For her time Street was an enlightened educationalist with firm convictions, and as such, with the School’s managers, she established a strong curriculum, expanding it over the 28 years of her tenure to include such activities as athletics, sport, drawing and photography. The subjects she herself preferred to teach were arithmetic and scripture, with an interest also in music. In addition, she was one of the nine founders of Cambridge University’s first graduate college for women, then called the Cambridge Training College (now Hughes Hall), and remained on its committees and Board of Trustees after its establishment in 1885. Street’s School no doubt benefitted from this by having the pick of the College’s candidates as student teachers.
The highpoint of her headmistress-ship was reached in the early 1900s, but by 1906 the School was showing signs of decline. Women’s education had changed in the intervening quarter century and the need was now felt for a younger person at the helm. Street resigned with reluctance in 1909. In 1911, she was living at 1 Adams Road and in 1913 at 52 St Barnabas Road. She died on 3 December 1913. Her funeral service took place at Little St Mary’s Church on the 8th and she was buried in Mill Road Cemetery, the coffin accompanied by many members of staff and former pupils as well as family, the grave ‘lined by flowers by the old girls’; ‘Ellerton’s beautiful hymn “Now the labourer’s task is o’er” was sung round the open grave’. (See ‘Funeral’ download below for further details.)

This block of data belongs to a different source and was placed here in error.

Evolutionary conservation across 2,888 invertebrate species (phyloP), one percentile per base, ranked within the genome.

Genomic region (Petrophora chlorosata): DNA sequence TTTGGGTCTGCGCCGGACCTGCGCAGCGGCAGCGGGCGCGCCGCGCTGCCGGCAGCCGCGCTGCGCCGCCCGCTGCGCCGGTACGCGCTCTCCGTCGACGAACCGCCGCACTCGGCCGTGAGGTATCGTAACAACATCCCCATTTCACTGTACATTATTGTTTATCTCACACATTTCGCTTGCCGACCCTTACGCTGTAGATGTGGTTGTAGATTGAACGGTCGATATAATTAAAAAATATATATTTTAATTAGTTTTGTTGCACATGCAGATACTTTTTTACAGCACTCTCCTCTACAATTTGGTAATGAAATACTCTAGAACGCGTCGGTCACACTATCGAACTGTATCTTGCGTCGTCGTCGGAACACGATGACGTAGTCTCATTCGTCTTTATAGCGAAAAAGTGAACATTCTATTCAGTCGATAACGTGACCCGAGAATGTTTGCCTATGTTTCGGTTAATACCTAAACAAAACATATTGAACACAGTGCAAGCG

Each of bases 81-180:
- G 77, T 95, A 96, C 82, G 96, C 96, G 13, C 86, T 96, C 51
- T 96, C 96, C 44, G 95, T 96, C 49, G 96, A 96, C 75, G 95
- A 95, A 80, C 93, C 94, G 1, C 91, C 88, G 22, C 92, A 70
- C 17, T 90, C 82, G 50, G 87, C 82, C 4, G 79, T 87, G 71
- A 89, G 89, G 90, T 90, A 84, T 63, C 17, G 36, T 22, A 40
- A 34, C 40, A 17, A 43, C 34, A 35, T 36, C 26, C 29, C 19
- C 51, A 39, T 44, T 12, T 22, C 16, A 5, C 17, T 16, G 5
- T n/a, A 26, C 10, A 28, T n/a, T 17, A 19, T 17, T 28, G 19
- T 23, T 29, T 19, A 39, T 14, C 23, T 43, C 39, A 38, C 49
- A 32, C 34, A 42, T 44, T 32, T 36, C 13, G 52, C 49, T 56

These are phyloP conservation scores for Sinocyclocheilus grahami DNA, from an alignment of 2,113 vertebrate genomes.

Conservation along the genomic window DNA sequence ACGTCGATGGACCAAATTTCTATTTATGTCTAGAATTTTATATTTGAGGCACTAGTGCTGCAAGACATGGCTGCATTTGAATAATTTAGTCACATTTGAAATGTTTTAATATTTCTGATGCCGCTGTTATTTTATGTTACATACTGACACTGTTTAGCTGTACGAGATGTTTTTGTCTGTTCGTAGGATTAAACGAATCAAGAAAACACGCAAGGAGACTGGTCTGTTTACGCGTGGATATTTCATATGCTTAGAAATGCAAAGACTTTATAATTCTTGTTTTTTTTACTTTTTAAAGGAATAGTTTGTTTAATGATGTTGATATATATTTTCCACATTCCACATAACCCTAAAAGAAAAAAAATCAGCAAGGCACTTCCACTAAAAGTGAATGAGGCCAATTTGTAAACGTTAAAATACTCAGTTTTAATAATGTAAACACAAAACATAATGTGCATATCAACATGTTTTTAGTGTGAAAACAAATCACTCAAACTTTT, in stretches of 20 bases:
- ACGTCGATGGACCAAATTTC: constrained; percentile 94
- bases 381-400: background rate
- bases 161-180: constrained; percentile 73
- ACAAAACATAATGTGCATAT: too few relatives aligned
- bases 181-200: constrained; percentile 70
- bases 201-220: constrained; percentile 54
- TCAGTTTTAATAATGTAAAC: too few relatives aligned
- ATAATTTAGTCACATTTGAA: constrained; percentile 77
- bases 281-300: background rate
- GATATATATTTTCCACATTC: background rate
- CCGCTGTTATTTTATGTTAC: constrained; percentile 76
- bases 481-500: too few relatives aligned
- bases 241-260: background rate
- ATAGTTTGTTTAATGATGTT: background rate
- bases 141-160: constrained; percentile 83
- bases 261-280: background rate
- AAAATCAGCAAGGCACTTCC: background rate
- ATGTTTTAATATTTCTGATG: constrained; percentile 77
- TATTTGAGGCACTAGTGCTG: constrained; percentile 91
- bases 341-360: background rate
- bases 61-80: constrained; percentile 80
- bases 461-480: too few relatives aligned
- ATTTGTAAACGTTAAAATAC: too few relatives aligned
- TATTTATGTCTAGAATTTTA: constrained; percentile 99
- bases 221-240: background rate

Hannah Osborn was born in Stockport, Cheshire in 1836, eldest daughter of the Rev. George Osborn, D.D., a Wesleyan Methodist Minister and learned man from whose extensive library Hannah acquired a love of books. The family moved to Lancaster, and later to the Clerkenwell, in London. Hannah had five sisters and no brothers; by 1861, aged 24, her occupation was given as ‘Governess’.